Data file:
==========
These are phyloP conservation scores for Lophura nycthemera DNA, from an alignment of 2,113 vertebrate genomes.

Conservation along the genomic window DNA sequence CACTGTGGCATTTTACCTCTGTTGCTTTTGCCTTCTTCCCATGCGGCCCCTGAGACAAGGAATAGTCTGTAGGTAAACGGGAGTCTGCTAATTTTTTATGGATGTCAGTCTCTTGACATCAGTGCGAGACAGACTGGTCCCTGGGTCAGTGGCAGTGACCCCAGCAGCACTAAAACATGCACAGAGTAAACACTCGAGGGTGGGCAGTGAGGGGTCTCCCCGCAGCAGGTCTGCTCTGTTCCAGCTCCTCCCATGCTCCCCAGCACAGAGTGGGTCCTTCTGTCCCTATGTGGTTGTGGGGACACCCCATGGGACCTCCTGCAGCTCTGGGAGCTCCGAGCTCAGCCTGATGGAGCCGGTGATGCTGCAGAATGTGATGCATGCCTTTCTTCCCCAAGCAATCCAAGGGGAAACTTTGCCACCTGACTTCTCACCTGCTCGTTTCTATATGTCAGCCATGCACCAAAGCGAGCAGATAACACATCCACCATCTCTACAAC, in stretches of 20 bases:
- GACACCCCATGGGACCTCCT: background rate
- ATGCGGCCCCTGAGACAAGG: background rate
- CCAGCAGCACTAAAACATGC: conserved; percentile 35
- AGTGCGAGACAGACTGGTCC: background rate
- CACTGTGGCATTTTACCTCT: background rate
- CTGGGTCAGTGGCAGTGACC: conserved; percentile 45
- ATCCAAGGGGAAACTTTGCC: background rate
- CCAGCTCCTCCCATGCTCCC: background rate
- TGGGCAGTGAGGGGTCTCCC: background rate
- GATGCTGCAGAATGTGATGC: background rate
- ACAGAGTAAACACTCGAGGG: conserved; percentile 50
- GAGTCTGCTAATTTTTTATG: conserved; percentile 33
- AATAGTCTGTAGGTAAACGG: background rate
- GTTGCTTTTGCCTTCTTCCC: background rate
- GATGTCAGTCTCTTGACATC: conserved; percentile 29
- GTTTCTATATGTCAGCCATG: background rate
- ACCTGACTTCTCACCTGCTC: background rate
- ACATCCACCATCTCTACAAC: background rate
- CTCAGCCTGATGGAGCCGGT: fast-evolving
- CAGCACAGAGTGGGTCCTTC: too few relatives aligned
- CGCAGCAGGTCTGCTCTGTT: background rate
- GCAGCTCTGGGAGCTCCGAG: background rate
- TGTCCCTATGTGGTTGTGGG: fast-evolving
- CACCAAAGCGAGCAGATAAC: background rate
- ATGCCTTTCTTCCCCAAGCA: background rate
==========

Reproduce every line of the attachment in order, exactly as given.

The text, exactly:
These are phyloP conservation scores for Lophura nycthemera DNA, from an alignment of 2,113 vertebrate genomes.

Conservation along the genomic window DNA sequence CACTGTGGCATTTTACCTCTGTTGCTTTTGCCTTCTTCCCATGCGGCCCCTGAGACAAGGAATAGTCTGTAGGTAAACGGGAGTCTGCTAATTTTTTATGGATGTCAGTCTCTTGACATCAGTGCGAGACAGACTGGTCCCTGGGTCAGTGGCAGTGACCCCAGCAGCACTAAAACATGCACAGAGTAAACACTCGAGGGTGGGCAGTGAGGGGTCTCCCCGCAGCAGGTCTGCTCTGTTCCAGCTCCTCCCATGCTCCCCAGCACAGAGTGGGTCCTTCTGTCCCTATGTGGTTGTGGGGACACCCCATGGGACCTCCTGCAGCTCTGGGAGCTCCGAGCTCAGCCTGATGGAGCCGGTGATGCTGCAGAATGTGATGCATGCCTTTCTTCCCCAAGCAATCCAAGGGGAAACTTTGCCACCTGACTTCTCACCTGCTCGTTTCTATATGTCAGCCATGCACCAAAGCGAGCAGATAACACATCCACCATCTCTACAAC, in stretches of 20 bases:
- GACACCCCATGGGACCTCCT: background rate
- ATGCGGCCCCTGAGACAAGG: background rate
- CCAGCAGCACTAAAACATGC: conserved; percentile 35
- AGTGCGAGACAGACTGGTCC: background rate
- CACTGTGGCATTTTACCTCT: background rate
- CTGGGTCAGTGGCAGTGACC: conserved; percentile 45
- ATCCAAGGGGAAACTTTGCC: background rate
- CCAGCTCCTCCCATGCTCCC: background rate
- TGGGCAGTGAGGGGTCTCCC: background rate
- GATGCTGCAGAATGTGATGC: background rate
- ACAGAGTAAACACTCGAGGG: conserved; percentile 50
- GAGTCTGCTAATTTTTTATG: conserved; percentile 33
- AATAGTCTGTAGGTAAACGG: background rate
- GTTGCTTTTGCCTTCTTCCC: background rate
- GATGTCAGTCTCTTGACATC: conserved; percentile 29
- GTTTCTATATGTCAGCCATG: background rate
- ACCTGACTTCTCACCTGCTC: background rate
- ACATCCACCATCTCTACAAC: background rate
- CTCAGCCTGATGGAGCCGGT: fast-evolving
- CAGCACAGAGTGGGTCCTTC: too few relatives aligned
- CGCAGCAGGTCTGCTCTGTT: background rate
- GCAGCTCTGGGAGCTCCGAG: background rate
- TGTCCCTATGTGGTTGTGGG: fast-evolving
- CACCAAAGCGAGCAGATAAC: background rate
- ATGCCTTTCTTCCCCAAGCA: background rate